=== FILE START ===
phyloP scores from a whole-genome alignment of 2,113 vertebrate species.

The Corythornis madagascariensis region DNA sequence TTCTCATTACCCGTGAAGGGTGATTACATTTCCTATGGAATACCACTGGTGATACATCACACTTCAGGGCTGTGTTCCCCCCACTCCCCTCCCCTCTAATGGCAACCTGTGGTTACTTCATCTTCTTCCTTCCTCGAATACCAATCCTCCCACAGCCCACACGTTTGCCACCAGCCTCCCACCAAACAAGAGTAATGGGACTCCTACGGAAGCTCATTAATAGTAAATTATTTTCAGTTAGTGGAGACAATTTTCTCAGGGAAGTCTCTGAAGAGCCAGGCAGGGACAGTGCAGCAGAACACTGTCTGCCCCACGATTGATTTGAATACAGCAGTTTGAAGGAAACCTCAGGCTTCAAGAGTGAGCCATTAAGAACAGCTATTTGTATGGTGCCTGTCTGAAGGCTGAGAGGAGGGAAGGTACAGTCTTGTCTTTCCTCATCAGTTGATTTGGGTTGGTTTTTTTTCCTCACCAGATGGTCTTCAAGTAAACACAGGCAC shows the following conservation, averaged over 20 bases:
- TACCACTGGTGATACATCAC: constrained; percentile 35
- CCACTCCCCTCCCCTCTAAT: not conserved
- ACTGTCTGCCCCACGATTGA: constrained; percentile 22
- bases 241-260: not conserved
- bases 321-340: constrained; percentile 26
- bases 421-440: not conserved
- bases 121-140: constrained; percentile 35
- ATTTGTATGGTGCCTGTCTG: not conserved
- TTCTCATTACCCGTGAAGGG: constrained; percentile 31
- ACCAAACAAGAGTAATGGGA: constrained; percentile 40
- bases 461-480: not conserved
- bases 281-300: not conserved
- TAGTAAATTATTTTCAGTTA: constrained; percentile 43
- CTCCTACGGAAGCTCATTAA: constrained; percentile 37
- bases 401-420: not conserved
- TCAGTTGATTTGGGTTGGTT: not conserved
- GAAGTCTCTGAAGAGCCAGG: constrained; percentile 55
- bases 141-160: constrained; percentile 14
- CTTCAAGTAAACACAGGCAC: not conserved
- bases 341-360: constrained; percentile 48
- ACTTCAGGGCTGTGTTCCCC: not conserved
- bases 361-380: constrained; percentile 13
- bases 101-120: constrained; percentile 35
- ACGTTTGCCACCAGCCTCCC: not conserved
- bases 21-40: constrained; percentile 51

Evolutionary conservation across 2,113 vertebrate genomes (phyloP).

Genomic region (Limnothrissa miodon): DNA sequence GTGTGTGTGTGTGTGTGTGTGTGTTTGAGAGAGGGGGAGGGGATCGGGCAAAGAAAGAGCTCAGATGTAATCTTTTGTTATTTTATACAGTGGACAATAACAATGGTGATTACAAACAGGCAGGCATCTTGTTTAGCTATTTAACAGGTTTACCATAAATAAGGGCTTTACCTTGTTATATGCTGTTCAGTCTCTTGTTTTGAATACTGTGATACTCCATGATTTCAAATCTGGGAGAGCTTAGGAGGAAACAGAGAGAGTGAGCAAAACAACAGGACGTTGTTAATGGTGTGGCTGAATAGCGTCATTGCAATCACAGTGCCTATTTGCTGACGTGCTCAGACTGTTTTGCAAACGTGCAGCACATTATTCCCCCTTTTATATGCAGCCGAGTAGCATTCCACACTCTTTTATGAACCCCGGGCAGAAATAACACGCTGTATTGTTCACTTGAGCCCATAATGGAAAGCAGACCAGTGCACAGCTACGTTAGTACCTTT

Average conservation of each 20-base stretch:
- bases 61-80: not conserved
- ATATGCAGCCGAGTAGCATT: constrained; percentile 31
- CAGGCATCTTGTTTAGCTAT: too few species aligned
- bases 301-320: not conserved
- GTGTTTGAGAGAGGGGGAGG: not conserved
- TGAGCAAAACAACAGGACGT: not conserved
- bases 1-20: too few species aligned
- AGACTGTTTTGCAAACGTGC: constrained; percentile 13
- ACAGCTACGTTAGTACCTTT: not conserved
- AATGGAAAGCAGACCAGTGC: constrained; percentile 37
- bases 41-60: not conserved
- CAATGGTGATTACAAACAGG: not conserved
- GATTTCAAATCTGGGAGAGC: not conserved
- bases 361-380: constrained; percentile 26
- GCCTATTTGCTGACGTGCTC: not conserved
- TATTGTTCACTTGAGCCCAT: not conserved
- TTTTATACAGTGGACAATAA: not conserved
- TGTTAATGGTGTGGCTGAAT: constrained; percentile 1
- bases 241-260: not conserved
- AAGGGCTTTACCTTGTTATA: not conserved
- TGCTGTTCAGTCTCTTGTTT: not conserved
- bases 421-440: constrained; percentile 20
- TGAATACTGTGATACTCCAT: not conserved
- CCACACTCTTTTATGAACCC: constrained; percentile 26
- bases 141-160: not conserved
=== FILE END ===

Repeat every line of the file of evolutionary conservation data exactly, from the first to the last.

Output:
phyloP scores from a whole-genome alignment of 2,113 vertebrate species.

The Corythornis madagascariensis region DNA sequence TTCTCATTACCCGTGAAGGGTGATTACATTTCCTATGGAATACCACTGGTGATACATCACACTTCAGGGCTGTGTTCCCCCCACTCCCCTCCCCTCTAATGGCAACCTGTGGTTACTTCATCTTCTTCCTTCCTCGAATACCAATCCTCCCACAGCCCACACGTTTGCCACCAGCCTCCCACCAAACAAGAGTAATGGGACTCCTACGGAAGCTCATTAATAGTAAATTATTTTCAGTTAGTGGAGACAATTTTCTCAGGGAAGTCTCTGAAGAGCCAGGCAGGGACAGTGCAGCAGAACACTGTCTGCCCCACGATTGATTTGAATACAGCAGTTTGAAGGAAACCTCAGGCTTCAAGAGTGAGCCATTAAGAACAGCTATTTGTATGGTGCCTGTCTGAAGGCTGAGAGGAGGGAAGGTACAGTCTTGTCTTTCCTCATCAGTTGATTTGGGTTGGTTTTTTTTCCTCACCAGATGGTCTTCAAGTAAACACAGGCAC shows the following conservation, averaged over 20 bases:
- TACCACTGGTGATACATCAC: constrained; percentile 35
- CCACTCCCCTCCCCTCTAAT: not conserved
- ACTGTCTGCCCCACGATTGA: constrained; percentile 22
- bases 241-260: not conserved
- bases 321-340: constrained; percentile 26
- bases 421-440: not conserved
- bases 121-140: constrained; percentile 35
- ATTTGTATGGTGCCTGTCTG: not conserved
- TTCTCATTACCCGTGAAGGG: constrained; percentile 31
- ACCAAACAAGAGTAATGGGA: constrained; percentile 40
- bases 461-480: not conserved
- bases 281-300: not conserved
- TAGTAAATTATTTTCAGTTA: constrained; percentile 43
- CTCCTACGGAAGCTCATTAA: constrained; percentile 37
- bases 401-420: not conserved
- TCAGTTGATTTGGGTTGGTT: not conserved
- GAAGTCTCTGAAGAGCCAGG: constrained; percentile 55
- bases 141-160: constrained; percentile 14
- CTTCAAGTAAACACAGGCAC: not conserved
- bases 341-360: constrained; percentile 48
- ACTTCAGGGCTGTGTTCCCC: not conserved
- bases 361-380: constrained; percentile 13
- bases 101-120: constrained; percentile 35
- ACGTTTGCCACCAGCCTCCC: not conserved
- bases 21-40: constrained; percentile 51

Evolutionary conservation across 2,113 vertebrate genomes (phyloP).

Genomic region (Limnothrissa miodon): DNA sequence GTGTGTGTGTGTGTGTGTGTGTGTTTGAGAGAGGGGGAGGGGATCGGGCAAAGAAAGAGCTCAGATGTAATCTTTTGTTATTTTATACAGTGGACAATAACAATGGTGATTACAAACAGGCAGGCATCTTGTTTAGCTATTTAACAGGTTTACCATAAATAAGGGCTTTACCTTGTTATATGCTGTTCAGTCTCTTGTTTTGAATACTGTGATACTCCATGATTTCAAATCTGGGAGAGCTTAGGAGGAAACAGAGAGAGTGAGCAAAACAACAGGACGTTGTTAATGGTGTGGCTGAATAGCGTCATTGCAATCACAGTGCCTATTTGCTGACGTGCTCAGACTGTTTTGCAAACGTGCAGCACATTATTCCCCCTTTTATATGCAGCCGAGTAGCATTCCACACTCTTTTATGAACCCCGGGCAGAAATAACACGCTGTATTGTTCACTTGAGCCCATAATGGAAAGCAGACCAGTGCACAGCTACGTTAGTACCTTT

Average conservation of each 20-base stretch:
- bases 61-80: not conserved
- ATATGCAGCCGAGTAGCATT: constrained; percentile 31
- CAGGCATCTTGTTTAGCTAT: too few species aligned
- bases 301-320: not conserved
- GTGTTTGAGAGAGGGGGAGG: not conserved
- TGAGCAAAACAACAGGACGT: not conserved
- bases 1-20: too few species aligned
- AGACTGTTTTGCAAACGTGC: constrained; percentile 13
- ACAGCTACGTTAGTACCTTT: not conserved
- AATGGAAAGCAGACCAGTGC: constrained; percentile 37
- bases 41-60: not conserved
- CAATGGTGATTACAAACAGG: not conserved
- GATTTCAAATCTGGGAGAGC: not conserved
- bases 361-380: constrained; percentile 26
- GCCTATTTGCTGACGTGCTC: not conserved
- TATTGTTCACTTGAGCCCAT: not conserved
- TTTTATACAGTGGACAATAA: not conserved
- TGTTAATGGTGTGGCTGAAT: constrained; percentile 1
- bases 241-260: not conserved
- AAGGGCTTTACCTTGTTATA: not conserved
- TGCTGTTCAGTCTCTTGTTT: not conserved
- bases 421-440: constrained; percentile 20
- TGAATACTGTGATACTCCAT: not conserved
- CCACACTCTTTTATGAACCC: constrained; percentile 26
- bases 141-160: not conserved